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Phil Young: Four regulatory changes IFAs should be up to speed with

Take note of these four impeding regulations or risk falling behind says Zero Support managing partner Phil Young.

If you are about to head to the printers for a big run of glossy new client agreements, you might want to think twice. A number of legislative and regulatory changes are due to be implemented that might force you to alter them a few times over the next six months.

There are four issues that consistently come up for discussion on boards I sit on.

If you are about to head to the printers for a big run of glossy new client agreements, you might want to think twice. A number of legislative and regulatory changes are due to be implemented that might force you to alter them a few times over the next six months.

There are four issues that consistently come up for discussion on boards I sit on.

Mifid II

Although platforms and discretionary fund managers will bear much of the burden, Mifid II will bring in a number of changes for advisers. These European regulations come into force from 3 January 2018 so time is short. For example, the definition of independence is subtly changing. Those firms that previously went restricted because they did not want to advise on products, such as venture capital trusts and enterprise investment schemes, could opt to become independent again.

Mifid II is perfect for pedants. Even if it does not affect you directly, it is worth understanding the new rules before criticising journalists for getting it wrong. I guarantee it will involve changes to your disclosure documents.

General Data Protection Regulations

Another EU missive, arriving in May 2018. After a bumper fourth quarter this year working on Mifid II, lawyers and consultants will comfortably hit next year’s target courtesy of these regulations. The aims are noble, protecting privacy and stopping global corporates from abusing data, but no firm escapes regardless of size or sector.

In addition to stiffening up a few processes around electronic data storage and emails, expect a raft of paperwork from providers and platforms for re-signature and revised data protection clauses for your client agreements. I guarantee it will involve changes to disclosure documents, again.

The end of trail commission

This seems to come up every couple of years and quietly disappear. Once again, it has been mooted that legacy trail commission could be switched off, this time as a result of the Financial Conduct Authority’s asset management study. All you can do at this stage is work out how much you are exposed to and what you can do about it. You may need to revise next year’s projected revenues and profits should trail cease.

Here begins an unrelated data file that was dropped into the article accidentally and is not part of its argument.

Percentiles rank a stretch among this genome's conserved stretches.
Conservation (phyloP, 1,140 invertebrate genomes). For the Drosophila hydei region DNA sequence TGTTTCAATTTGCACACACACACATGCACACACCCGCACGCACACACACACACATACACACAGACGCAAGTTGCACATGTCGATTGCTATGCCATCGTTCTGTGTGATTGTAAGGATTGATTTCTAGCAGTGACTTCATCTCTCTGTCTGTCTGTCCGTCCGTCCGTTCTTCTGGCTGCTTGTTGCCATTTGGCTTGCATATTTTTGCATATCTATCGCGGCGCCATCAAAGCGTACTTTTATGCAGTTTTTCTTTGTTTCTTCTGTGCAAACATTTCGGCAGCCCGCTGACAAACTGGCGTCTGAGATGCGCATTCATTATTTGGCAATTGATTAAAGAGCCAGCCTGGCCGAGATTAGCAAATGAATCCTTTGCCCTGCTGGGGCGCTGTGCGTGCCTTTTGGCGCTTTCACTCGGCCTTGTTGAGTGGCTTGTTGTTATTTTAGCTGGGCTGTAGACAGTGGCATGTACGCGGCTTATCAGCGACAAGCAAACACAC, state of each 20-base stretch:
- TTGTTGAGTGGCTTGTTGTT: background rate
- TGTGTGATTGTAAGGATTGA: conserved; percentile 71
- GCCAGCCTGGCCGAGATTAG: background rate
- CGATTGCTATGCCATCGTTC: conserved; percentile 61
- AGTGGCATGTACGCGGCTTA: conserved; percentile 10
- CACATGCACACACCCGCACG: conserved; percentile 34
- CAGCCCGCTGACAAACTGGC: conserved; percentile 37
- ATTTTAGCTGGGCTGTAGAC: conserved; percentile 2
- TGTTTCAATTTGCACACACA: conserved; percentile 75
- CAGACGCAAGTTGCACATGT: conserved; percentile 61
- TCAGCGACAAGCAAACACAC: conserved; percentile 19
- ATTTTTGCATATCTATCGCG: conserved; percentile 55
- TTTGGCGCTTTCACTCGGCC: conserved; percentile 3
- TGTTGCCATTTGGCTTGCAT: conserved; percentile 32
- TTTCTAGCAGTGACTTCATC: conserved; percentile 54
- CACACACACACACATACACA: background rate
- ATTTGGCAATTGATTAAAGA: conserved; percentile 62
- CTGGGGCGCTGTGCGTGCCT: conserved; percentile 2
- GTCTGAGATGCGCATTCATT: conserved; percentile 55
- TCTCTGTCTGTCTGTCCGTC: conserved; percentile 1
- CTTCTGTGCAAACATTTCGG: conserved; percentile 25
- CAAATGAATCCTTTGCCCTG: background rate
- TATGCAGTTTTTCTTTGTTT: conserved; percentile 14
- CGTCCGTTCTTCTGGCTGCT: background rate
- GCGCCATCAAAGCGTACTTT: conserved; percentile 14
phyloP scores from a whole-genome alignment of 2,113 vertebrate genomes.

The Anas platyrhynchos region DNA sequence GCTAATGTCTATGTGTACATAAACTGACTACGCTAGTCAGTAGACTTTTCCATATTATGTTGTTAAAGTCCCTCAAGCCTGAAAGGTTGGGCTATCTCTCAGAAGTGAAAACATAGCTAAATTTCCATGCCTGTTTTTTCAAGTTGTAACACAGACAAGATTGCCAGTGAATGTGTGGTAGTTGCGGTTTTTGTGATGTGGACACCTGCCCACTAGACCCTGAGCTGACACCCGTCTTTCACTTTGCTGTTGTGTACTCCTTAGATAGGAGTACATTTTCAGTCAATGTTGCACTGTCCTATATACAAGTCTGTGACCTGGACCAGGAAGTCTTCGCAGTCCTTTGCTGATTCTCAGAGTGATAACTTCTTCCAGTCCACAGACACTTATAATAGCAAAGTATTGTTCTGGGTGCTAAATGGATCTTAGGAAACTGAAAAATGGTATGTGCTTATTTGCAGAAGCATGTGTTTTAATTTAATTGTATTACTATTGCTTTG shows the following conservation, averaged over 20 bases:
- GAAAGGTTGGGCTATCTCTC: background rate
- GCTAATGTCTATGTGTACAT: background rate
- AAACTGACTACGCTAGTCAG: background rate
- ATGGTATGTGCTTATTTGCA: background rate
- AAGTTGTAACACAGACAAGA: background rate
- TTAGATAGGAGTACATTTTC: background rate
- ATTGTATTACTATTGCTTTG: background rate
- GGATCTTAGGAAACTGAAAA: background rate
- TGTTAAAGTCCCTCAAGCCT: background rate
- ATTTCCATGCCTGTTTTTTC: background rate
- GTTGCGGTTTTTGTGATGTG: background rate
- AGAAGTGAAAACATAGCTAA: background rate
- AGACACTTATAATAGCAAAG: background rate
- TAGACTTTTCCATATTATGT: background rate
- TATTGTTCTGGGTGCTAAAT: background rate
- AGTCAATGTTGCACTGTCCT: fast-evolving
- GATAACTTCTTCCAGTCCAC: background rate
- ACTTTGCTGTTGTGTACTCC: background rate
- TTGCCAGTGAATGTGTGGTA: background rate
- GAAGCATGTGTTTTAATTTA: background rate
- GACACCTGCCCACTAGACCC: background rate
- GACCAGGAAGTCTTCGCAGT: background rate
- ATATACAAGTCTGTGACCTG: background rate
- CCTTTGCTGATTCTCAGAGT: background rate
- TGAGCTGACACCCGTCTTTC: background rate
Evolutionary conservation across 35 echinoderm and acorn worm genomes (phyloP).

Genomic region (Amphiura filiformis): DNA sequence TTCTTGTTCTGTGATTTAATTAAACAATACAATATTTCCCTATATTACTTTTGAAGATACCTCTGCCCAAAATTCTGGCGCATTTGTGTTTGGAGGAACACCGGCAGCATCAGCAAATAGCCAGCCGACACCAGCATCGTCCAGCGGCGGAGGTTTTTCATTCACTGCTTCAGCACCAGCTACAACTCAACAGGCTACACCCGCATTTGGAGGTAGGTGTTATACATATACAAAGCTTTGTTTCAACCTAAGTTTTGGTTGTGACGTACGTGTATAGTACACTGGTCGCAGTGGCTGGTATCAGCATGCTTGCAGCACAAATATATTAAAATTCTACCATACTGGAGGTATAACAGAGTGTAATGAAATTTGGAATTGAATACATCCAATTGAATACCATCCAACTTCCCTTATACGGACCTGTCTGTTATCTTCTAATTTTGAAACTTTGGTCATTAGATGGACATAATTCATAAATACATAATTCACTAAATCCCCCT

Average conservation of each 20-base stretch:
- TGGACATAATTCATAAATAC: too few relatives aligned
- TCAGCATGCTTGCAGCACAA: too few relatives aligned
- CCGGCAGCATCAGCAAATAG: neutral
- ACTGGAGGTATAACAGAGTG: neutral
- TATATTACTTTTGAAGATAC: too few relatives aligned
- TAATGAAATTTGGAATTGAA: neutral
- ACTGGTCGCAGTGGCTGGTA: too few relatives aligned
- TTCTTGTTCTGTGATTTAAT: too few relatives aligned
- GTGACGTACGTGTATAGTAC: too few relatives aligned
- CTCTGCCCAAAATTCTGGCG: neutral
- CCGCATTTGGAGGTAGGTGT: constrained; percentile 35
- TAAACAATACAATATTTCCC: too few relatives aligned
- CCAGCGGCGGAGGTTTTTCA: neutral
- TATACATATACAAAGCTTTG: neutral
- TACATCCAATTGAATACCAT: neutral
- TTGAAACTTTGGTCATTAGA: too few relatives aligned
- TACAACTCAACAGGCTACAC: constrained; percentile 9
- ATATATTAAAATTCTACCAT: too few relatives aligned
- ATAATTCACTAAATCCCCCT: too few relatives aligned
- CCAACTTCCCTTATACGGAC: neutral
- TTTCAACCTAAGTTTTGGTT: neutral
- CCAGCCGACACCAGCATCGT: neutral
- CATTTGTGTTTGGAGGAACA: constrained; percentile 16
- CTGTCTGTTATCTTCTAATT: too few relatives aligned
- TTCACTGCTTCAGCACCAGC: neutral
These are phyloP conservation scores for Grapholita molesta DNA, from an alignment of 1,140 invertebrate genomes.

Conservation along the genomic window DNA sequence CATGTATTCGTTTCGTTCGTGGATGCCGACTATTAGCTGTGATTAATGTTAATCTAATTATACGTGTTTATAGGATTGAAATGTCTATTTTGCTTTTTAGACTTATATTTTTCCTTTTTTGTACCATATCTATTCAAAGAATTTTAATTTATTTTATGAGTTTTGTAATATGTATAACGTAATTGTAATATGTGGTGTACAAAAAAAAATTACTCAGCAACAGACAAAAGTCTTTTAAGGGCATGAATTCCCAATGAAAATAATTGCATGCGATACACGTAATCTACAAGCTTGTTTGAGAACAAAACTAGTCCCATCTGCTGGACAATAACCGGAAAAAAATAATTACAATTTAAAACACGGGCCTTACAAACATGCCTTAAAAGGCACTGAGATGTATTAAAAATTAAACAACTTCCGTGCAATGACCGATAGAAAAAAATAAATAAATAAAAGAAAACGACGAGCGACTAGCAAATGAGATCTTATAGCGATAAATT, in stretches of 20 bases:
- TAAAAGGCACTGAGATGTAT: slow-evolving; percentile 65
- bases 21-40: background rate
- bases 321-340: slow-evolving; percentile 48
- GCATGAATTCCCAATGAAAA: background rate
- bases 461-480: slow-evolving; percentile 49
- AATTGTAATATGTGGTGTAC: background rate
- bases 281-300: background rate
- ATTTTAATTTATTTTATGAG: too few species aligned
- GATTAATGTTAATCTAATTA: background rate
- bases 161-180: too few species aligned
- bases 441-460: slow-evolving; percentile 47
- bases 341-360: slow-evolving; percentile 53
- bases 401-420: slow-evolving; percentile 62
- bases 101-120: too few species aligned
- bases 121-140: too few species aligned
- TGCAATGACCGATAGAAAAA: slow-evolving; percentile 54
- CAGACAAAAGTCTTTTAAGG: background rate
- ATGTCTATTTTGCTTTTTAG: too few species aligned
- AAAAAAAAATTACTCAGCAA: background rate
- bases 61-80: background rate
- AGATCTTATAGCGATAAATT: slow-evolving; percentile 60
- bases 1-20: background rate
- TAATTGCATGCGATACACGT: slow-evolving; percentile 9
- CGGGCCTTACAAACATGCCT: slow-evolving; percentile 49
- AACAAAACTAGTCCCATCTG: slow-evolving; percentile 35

If you have no idea which clients the trail is coming from, you can assume it will just stop and write it off. If you know who they are but have not been servicing the clients since the retail distribution review, you can also write it off. If you service the clients with an adviser charge but use the trail to offset against what the client would normally pay, you will need to have a conversation with the client but could increase their fee to compensate for the loss of the trail.

Nobody knows how this would work in practice or whether the lost trail money would go into reduced charges or providers’ back pockets, but if you carry out this exercise now you can dust it off in another two years when it comes up again for consultation.

Criminal Finances Act

This one seems to have passed most people by. It comes in at the end of September 2017 and makes businesses accountable for any failure to prevent tax evasion by a member of their staff, even if they were not aware of it. This makes business owners and directors responsible for preventing their staff, external agents and consultants from committing tax evasion.

To avoid liability, you should refresh staff training on financial crime, review relevant processes and issue a policy and guidance to staff on the subject.

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